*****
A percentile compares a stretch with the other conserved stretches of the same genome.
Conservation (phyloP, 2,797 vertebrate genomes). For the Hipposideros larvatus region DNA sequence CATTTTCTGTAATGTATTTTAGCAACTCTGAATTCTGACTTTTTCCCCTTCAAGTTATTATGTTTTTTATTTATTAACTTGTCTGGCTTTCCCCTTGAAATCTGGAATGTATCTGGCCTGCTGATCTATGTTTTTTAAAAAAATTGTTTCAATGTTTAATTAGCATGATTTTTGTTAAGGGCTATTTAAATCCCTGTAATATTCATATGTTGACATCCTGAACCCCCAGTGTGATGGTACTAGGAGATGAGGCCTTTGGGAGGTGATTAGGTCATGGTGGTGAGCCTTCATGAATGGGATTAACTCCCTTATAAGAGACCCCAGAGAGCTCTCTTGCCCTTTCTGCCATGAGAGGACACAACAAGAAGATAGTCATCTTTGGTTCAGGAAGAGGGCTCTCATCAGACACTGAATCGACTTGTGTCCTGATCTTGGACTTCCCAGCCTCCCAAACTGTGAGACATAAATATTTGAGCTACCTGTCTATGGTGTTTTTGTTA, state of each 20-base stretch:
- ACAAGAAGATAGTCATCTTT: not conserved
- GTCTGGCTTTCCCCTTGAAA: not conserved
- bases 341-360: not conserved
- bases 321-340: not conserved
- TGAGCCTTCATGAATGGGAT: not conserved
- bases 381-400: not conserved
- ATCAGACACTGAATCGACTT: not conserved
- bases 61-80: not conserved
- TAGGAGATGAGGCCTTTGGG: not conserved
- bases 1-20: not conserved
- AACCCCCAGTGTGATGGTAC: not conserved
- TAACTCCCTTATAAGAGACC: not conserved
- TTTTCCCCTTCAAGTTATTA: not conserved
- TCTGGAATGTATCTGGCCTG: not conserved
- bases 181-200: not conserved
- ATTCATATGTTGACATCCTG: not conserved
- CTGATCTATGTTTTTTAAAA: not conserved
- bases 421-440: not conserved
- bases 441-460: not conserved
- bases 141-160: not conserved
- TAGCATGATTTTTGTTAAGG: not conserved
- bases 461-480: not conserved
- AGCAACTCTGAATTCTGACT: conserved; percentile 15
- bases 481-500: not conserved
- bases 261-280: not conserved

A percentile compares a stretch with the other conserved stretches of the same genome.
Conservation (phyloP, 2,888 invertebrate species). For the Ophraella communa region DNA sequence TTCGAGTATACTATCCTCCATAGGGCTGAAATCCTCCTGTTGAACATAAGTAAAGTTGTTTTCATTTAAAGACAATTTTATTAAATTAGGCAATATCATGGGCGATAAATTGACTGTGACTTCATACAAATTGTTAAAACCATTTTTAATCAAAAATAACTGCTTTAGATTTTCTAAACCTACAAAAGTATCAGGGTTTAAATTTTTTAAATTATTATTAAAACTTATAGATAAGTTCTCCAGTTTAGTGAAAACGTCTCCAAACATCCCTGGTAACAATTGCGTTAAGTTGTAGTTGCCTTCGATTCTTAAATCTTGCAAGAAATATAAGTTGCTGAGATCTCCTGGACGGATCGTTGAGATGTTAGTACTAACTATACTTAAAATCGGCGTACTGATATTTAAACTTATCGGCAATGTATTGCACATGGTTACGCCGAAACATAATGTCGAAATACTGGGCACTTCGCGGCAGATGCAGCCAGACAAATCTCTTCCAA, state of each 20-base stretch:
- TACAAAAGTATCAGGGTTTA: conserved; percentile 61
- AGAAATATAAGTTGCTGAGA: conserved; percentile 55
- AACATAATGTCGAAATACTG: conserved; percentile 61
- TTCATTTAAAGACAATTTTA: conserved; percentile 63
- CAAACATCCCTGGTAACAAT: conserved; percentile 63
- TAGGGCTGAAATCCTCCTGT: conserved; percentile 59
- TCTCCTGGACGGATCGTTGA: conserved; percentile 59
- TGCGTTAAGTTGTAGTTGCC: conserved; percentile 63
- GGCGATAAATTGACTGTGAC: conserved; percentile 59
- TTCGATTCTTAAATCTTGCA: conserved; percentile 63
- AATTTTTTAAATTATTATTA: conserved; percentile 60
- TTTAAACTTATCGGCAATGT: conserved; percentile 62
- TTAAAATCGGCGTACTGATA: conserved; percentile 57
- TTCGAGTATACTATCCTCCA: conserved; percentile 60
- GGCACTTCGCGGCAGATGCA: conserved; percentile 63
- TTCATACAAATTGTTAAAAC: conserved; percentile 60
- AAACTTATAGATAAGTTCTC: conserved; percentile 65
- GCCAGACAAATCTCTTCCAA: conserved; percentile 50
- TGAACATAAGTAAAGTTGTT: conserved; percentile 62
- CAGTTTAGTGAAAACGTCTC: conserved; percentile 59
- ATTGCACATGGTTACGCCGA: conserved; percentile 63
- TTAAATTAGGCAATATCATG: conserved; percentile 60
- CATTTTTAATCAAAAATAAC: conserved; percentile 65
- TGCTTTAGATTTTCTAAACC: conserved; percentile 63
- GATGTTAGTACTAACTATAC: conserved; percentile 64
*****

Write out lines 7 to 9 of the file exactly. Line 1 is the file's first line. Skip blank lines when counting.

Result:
- TGAGCCTTCATGAATGGGAT: not conserved
- bases 381-400: not conserved
- ATCAGACACTGAATCGACTT: not conserved